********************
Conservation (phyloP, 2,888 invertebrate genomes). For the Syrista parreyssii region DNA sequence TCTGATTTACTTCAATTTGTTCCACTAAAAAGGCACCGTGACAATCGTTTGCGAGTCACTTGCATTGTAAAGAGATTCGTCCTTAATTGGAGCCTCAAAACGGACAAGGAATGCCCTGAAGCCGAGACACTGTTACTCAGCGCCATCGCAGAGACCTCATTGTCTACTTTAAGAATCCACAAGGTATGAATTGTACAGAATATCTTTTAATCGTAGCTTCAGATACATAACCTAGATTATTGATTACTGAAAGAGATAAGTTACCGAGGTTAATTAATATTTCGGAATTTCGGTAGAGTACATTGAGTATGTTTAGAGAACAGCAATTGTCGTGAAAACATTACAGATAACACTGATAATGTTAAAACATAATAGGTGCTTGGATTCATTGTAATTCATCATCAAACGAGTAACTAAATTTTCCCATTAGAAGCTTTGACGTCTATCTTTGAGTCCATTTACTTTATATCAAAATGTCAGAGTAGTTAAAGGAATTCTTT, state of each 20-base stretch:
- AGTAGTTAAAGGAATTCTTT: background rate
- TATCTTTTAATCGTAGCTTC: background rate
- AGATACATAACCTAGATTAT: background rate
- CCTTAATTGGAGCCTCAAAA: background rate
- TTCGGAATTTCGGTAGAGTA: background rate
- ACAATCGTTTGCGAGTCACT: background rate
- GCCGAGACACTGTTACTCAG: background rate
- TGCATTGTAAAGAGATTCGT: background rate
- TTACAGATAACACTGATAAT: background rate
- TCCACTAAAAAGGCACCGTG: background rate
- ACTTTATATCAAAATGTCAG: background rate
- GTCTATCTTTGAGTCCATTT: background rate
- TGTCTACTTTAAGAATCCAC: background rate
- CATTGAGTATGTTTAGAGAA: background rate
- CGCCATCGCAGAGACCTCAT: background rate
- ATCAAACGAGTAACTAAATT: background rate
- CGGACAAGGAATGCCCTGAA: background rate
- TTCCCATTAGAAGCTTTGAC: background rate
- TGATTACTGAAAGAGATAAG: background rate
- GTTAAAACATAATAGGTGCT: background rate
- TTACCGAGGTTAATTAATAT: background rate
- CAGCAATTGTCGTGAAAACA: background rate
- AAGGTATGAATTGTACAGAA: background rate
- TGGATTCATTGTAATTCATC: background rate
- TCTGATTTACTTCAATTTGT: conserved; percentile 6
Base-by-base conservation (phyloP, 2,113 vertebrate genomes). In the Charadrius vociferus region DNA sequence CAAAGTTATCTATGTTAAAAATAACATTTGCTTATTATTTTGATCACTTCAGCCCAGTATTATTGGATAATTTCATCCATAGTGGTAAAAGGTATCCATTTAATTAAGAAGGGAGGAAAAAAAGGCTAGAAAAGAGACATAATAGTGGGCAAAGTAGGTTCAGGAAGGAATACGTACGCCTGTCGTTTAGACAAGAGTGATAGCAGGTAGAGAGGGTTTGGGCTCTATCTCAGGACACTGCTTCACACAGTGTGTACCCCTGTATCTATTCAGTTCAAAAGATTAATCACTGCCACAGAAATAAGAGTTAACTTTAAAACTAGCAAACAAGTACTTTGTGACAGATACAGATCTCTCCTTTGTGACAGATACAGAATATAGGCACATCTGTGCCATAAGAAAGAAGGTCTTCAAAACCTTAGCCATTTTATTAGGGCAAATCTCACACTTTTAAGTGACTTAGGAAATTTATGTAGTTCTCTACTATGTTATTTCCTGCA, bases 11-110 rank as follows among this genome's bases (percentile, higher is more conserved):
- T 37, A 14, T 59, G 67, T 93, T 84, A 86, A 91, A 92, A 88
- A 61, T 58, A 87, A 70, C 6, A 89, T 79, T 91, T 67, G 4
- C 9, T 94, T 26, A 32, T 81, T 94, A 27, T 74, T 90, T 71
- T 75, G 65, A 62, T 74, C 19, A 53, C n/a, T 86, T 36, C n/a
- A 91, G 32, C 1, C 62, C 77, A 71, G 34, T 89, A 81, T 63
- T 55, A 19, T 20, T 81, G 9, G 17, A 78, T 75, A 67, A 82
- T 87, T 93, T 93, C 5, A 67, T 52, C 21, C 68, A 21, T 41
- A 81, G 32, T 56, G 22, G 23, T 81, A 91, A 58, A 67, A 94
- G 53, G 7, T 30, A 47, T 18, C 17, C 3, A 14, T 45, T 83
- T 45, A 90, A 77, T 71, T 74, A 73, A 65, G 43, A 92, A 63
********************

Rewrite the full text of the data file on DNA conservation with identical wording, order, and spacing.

Conservation (phyloP, 2,888 invertebrate genomes). For the Syrista parreyssii region DNA sequence TCTGATTTACTTCAATTTGTTCCACTAAAAAGGCACCGTGACAATCGTTTGCGAGTCACTTGCATTGTAAAGAGATTCGTCCTTAATTGGAGCCTCAAAACGGACAAGGAATGCCCTGAAGCCGAGACACTGTTACTCAGCGCCATCGCAGAGACCTCATTGTCTACTTTAAGAATCCACAAGGTATGAATTGTACAGAATATCTTTTAATCGTAGCTTCAGATACATAACCTAGATTATTGATTACTGAAAGAGATAAGTTACCGAGGTTAATTAATATTTCGGAATTTCGGTAGAGTACATTGAGTATGTTTAGAGAACAGCAATTGTCGTGAAAACATTACAGATAACACTGATAATGTTAAAACATAATAGGTGCTTGGATTCATTGTAATTCATCATCAAACGAGTAACTAAATTTTCCCATTAGAAGCTTTGACGTCTATCTTTGAGTCCATTTACTTTATATCAAAATGTCAGAGTAGTTAAAGGAATTCTTT, state of each 20-base stretch:
- AGTAGTTAAAGGAATTCTTT: background rate
- TATCTTTTAATCGTAGCTTC: background rate
- AGATACATAACCTAGATTAT: background rate
- CCTTAATTGGAGCCTCAAAA: background rate
- TTCGGAATTTCGGTAGAGTA: background rate
- ACAATCGTTTGCGAGTCACT: background rate
- GCCGAGACACTGTTACTCAG: background rate
- TGCATTGTAAAGAGATTCGT: background rate
- TTACAGATAACACTGATAAT: background rate
- TCCACTAAAAAGGCACCGTG: background rate
- ACTTTATATCAAAATGTCAG: background rate
- GTCTATCTTTGAGTCCATTT: background rate
- TGTCTACTTTAAGAATCCAC: background rate
- CATTGAGTATGTTTAGAGAA: background rate
- CGCCATCGCAGAGACCTCAT: background rate
- ATCAAACGAGTAACTAAATT: background rate
- CGGACAAGGAATGCCCTGAA: background rate
- TTCCCATTAGAAGCTTTGAC: background rate
- TGATTACTGAAAGAGATAAG: background rate
- GTTAAAACATAATAGGTGCT: background rate
- TTACCGAGGTTAATTAATAT: background rate
- CAGCAATTGTCGTGAAAACA: background rate
- AAGGTATGAATTGTACAGAA: background rate
- TGGATTCATTGTAATTCATC: background rate
- TCTGATTTACTTCAATTTGT: conserved; percentile 6
Base-by-base conservation (phyloP, 2,113 vertebrate genomes). In the Charadrius vociferus region DNA sequence CAAAGTTATCTATGTTAAAAATAACATTTGCTTATTATTTTGATCACTTCAGCCCAGTATTATTGGATAATTTCATCCATAGTGGTAAAAGGTATCCATTTAATTAAGAAGGGAGGAAAAAAAGGCTAGAAAAGAGACATAATAGTGGGCAAAGTAGGTTCAGGAAGGAATACGTACGCCTGTCGTTTAGACAAGAGTGATAGCAGGTAGAGAGGGTTTGGGCTCTATCTCAGGACACTGCTTCACACAGTGTGTACCCCTGTATCTATTCAGTTCAAAAGATTAATCACTGCCACAGAAATAAGAGTTAACTTTAAAACTAGCAAACAAGTACTTTGTGACAGATACAGATCTCTCCTTTGTGACAGATACAGAATATAGGCACATCTGTGCCATAAGAAAGAAGGTCTTCAAAACCTTAGCCATTTTATTAGGGCAAATCTCACACTTTTAAGTGACTTAGGAAATTTATGTAGTTCTCTACTATGTTATTTCCTGCA, bases 11-110 rank as follows among this genome's bases (percentile, higher is more conserved):
- T 37, A 14, T 59, G 67, T 93, T 84, A 86, A 91, A 92, A 88
- A 61, T 58, A 87, A 70, C 6, A 89, T 79, T 91, T 67, G 4
- C 9, T 94, T 26, A 32, T 81, T 94, A 27, T 74, T 90, T 71
- T 75, G 65, A 62, T 74, C 19, A 53, C n/a, T 86, T 36, C n/a
- A 91, G 32, C 1, C 62, C 77, A 71, G 34, T 89, A 81, T 63
- T 55, A 19, T 20, T 81, G 9, G 17, A 78, T 75, A 67, A 82
- T 87, T 93, T 93, C 5, A 67, T 52, C 21, C 68, A 21, T 41
- A 81, G 32, T 56, G 22, G 23, T 81, A 91, A 58, A 67, A 94
- G 53, G 7, T 30, A 47, T 18, C 17, C 3, A 14, T 45, T 83
- T 45, A 90, A 77, T 71, T 74, A 73, A 65, G 43, A 92, A 63